From Jim, a permanent resident of the Outer Banks and small boat sailor, comes this clarification of town names and rum.
        I thank him.


       I am molting.

Wednesday, July 8, 2015

Kill Devil Hill: first flight; Evanston: cooked

        The condo we rented in Kill Devil Hills was in a building named ‘First Flight’, about a mile from where the Wright Brothers made that flight on the cold morning of December 17, 1903.
        ‘Wright Brothers’ and ‘Kitty Hawk’ are forever linked, but the location of the flight and of the Wright Brothers National Memorial is in Kill Devil Hills which didn’t exist until 1953.  Kitty Hawk is the next town to the north.  Nags Head to the south.  
        A park ranger explained the names as follows:
        The few early residents of the area were, among other things, wreckers, looting ships that went aground on the shoals and barrier islands.  To increase business, they, as did wreckers on other coasts,  tried to lure ships to destruction.  At what is now Nags Head at night they tied a lantern to a horse’s neck and then rode him over the dunes, hoping that the bobbing light would be mistaken for a ship.  Thus, Nags Head.
        When successful, the plunder from wrecks often included rum, which they drank on the highest dunes.  It was said to be strong enough ‘to kill the Devil’.  Thus, Kill Devil Hills.
        I’m not sure I believe this and am only reporting what we were told.

        The marker to the left is the point at which the first flight became airborne.  That to the right where it ended.

        A full size replica of the plane.  The front is to the right.
        A full size replica of the Wright Brothers’ wind tunnel.
        Part of a sculpture.

        Sailor pretending.
        Carol relaxing.


        I have been cooked.
        My face looks like the worst sunburn in the history of the world.
        Yesterday I went for photodynamic therapy to remove cells that might become cancerous.  Also known as blue light therapy, but I think the light was white.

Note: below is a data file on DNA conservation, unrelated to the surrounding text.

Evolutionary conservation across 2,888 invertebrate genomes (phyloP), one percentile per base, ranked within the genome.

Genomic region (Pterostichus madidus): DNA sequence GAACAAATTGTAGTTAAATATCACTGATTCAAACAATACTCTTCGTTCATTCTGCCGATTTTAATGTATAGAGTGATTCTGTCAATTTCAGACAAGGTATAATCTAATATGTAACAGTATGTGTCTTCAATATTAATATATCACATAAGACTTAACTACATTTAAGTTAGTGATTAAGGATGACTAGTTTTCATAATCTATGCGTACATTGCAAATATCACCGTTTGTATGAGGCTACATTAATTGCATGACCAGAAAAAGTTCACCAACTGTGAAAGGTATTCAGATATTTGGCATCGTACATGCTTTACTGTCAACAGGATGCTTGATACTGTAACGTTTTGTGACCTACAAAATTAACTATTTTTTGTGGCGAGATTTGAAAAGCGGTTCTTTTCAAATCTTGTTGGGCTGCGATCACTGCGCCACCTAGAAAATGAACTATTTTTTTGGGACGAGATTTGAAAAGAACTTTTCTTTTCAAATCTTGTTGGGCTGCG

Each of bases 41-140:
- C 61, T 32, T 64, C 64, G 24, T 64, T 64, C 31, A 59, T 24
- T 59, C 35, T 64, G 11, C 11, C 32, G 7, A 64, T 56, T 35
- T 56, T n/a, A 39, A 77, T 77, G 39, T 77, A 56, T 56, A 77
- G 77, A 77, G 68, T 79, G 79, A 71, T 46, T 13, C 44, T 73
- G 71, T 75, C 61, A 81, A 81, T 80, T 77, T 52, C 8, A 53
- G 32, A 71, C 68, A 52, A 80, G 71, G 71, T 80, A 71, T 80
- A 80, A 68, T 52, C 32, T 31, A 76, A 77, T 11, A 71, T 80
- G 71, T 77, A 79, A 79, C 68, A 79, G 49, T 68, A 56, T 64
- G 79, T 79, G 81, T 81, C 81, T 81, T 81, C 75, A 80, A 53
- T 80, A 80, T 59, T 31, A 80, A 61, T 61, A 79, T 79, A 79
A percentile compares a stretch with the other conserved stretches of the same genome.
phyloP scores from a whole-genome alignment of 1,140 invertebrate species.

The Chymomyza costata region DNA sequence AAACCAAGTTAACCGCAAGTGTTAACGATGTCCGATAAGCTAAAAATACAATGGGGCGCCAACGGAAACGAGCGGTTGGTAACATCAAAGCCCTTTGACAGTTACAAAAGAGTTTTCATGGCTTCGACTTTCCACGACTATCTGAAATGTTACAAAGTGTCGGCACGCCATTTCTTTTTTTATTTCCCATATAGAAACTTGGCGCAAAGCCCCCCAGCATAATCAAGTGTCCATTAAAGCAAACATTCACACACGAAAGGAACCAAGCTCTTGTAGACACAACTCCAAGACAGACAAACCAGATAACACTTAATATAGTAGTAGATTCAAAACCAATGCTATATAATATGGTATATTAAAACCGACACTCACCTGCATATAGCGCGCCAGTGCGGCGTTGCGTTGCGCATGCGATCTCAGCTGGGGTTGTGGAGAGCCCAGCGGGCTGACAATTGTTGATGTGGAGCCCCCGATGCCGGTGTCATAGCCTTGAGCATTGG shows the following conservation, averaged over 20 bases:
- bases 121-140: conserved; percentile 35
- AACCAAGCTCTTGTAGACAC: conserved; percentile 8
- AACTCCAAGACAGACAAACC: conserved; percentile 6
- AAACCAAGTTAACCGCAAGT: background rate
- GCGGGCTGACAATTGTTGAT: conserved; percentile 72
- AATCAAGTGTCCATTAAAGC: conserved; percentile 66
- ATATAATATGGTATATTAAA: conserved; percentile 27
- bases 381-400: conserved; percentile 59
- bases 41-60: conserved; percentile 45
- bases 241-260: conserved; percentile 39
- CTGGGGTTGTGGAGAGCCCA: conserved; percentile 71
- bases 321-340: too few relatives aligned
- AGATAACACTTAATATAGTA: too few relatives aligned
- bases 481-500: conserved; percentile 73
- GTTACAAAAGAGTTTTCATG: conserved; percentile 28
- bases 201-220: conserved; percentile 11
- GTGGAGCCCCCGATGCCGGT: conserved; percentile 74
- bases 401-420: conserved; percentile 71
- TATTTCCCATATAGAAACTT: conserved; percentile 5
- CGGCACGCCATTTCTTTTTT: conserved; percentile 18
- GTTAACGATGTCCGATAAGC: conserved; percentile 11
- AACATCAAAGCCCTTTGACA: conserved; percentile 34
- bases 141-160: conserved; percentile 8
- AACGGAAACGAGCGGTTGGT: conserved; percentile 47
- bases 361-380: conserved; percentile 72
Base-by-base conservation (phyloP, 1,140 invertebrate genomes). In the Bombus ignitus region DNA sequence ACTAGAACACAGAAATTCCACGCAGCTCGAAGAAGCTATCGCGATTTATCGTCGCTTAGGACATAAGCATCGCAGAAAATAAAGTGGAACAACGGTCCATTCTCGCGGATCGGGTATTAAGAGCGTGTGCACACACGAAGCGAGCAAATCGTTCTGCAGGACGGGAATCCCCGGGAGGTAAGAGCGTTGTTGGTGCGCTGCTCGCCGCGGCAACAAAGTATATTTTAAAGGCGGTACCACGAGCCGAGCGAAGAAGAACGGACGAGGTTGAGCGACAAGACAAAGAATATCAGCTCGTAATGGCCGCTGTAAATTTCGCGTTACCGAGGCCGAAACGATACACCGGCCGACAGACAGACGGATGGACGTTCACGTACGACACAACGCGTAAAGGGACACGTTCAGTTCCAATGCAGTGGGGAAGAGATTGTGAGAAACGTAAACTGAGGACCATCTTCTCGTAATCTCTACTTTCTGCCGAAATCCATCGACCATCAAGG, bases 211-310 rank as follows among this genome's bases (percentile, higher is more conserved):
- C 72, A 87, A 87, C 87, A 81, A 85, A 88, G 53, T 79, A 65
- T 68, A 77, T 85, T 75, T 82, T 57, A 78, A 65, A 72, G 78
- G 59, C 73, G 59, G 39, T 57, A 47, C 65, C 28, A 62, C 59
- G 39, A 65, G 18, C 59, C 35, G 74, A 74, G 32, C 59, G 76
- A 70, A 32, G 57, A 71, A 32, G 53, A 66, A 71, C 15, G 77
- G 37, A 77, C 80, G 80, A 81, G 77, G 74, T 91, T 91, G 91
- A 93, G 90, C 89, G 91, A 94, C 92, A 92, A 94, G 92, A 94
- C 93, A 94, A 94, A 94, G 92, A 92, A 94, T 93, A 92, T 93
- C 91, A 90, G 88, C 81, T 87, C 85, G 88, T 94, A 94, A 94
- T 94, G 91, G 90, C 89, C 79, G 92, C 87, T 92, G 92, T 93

The process began with a nurse painting my face with a liquid.
        I then had to sit for three hours while the liquid was absorbed into my skin.  I had my iPhone with me and read some of THE IONIAN MISSION, number 8 in the Aubrey/Maturin series.
        At the end of three hours I was given small metal goggles to protect my eyes, an electric fan to hold in my lap pointing upward, and my face was encased in an array I could, goggles already in place, not see.  The nurse asked if I was ready.  I said I was.  But I was wrong.  She flipped a switch and instantly my face felt as though it were on fire and being pierced by a million needles.  The nurse asked if I was all right.  I lied and said I was.  
        I was cooked for precisely 16 minutes and 40 seconds.  It didn’t get any better.  Fortunately it didn’t get much worse.
        I cannot go outside for two days.  I don’t want to.     I am too frightening.
        I’m supposed to try to avoid direct sunlight for a week.
        I am also being prescribed cream to rub on my arms daily for four weeks.  “Six if you can stand it,” said the doctor.  That does not sound encouraging.

Monday, July 6, 2015

Kill Devil Hills: six views from the balcony

         I am in fact writing from Evanston, where there is also a balcony—actually two counting the juliet—but  lessor views.  The photos above and below were taken from a ocean front condo we rented for week in Kill Devil Hills on North Carolina’s Outer Banks.  It was wonderful to be on, and despite the shark attacks which were moving closer, even briefly in the ocean again, even though I learned that I can only sort of swim with my damaged flipper.
         Naturally we spent a lot of time on that balcony, breakfasting there, eating dinner when we didn’t dine out, and every night sharing a bottle of wine, to the sound of low surf.
         We were on the first  residential floor of a four story building, the lowest level of which is parking.
Dunes have been built up along the Outer Banks to protect against inevitable hurricanes.  The ones directly in front of us were low.  I estimate that we were about forty yards/meters from the ocean and about twenty feet/six meters above, depending on tides.  A higher floor would be better; but the weather was mild and winds light while we were there.
         I’ve sailed just beyond that view four times.  North and south in 1989 in RESURGAM.  South in 1993 and north in 1995 in THE HAWKE OF TUONELA.
           I found myself wondering what lay on the other side of the ocean.  My guess of southern Portugal or Spain was not far off.  We were at about 36º North.  Sailing due east a vessel would pass just south of Tarifa, Spain, where I was once almost killed in CHIDIOCK TICHBORNE, and enter the Strait of Gibraltar.
This is, of course, the height of the season and the Outer Banks were crowded.  I read that 6,000,000 visitors go there every year, almost all during the three summer months.  The permanent population is tiny.  Fewer than 60,000 people make the two hundred mile stretch of barrier islands their permanent home. 

          We enjoyed ourselves so much that we may return this winter.  I’d like to see the ocean wilder.